The answers to these questions are not just important because they satisfy our curiosity. They tell us something deeply important about ourselves as human beings. The answers to these questions reveal the heart of our nature.

They are most certainly answers that we are already being provided, every day, through our interactions with other beings on our earth, including with one another. And yet, they are not always satisfying either in story or in life. Perhaps this is the other half of what draws me to SFF, that it may be possible to imagine a world that is brighter than ours on the days when it feels dark. If senselessness might make sense, if we could rise beyond ourselves and the bounds of random chance – that world is the world of story, and sometimes the world of life. Those are the stories I most like to read.

You see this clarity, this neatness to life reflected most often in the fantasy side of the SFF genre. There are dangers in the ease of those narratives, but at the same time there are comforts. These narratives offer an answer to our questions of our own nature and worth in a way that is positive, and I think that positive answer can be very important as a way to move forward as individuals and as a society.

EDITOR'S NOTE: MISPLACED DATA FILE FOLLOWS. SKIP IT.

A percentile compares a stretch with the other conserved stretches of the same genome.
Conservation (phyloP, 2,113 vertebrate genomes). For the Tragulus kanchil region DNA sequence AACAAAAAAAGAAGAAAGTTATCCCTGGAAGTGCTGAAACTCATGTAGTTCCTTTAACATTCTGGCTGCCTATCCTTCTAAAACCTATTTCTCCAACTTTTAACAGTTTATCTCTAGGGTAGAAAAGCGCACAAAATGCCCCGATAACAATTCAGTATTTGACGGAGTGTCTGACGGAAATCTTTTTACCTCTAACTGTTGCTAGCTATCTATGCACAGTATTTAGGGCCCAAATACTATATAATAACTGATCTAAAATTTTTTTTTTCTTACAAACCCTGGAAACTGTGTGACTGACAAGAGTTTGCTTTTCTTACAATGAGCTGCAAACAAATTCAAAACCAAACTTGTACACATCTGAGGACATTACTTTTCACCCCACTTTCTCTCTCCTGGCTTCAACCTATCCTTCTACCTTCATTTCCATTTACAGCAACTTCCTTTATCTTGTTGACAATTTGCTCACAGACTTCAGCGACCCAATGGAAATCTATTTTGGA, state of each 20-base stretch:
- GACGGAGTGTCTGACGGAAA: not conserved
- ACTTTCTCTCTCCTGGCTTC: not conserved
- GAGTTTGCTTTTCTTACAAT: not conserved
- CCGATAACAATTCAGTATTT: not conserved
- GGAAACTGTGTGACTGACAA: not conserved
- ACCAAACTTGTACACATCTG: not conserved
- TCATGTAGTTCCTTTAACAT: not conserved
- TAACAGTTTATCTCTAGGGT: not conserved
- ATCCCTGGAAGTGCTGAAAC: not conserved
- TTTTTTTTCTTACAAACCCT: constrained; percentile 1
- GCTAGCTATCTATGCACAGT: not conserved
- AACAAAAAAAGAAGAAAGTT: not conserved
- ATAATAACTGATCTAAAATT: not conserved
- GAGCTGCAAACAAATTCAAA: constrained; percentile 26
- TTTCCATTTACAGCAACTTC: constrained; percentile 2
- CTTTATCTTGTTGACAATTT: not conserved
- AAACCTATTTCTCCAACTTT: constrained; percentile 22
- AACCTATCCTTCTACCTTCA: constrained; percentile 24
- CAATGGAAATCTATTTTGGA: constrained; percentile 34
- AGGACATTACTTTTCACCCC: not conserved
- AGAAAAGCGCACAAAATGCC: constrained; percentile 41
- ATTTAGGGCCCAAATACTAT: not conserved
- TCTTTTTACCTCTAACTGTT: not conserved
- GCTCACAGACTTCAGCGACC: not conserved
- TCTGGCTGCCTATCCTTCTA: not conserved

The reason I write speculative fiction in all of its stripes is to explore human nature, the essence of what it is to be human in all of its forms. It is my greatest joy to do so. I hope that you, reader, enjoy it, too.

Some exciting news coming next week! Raffle opportunities, general good things…Tune in to check it out.

MystiCon – A recap

This was a profoundly interesting weekend.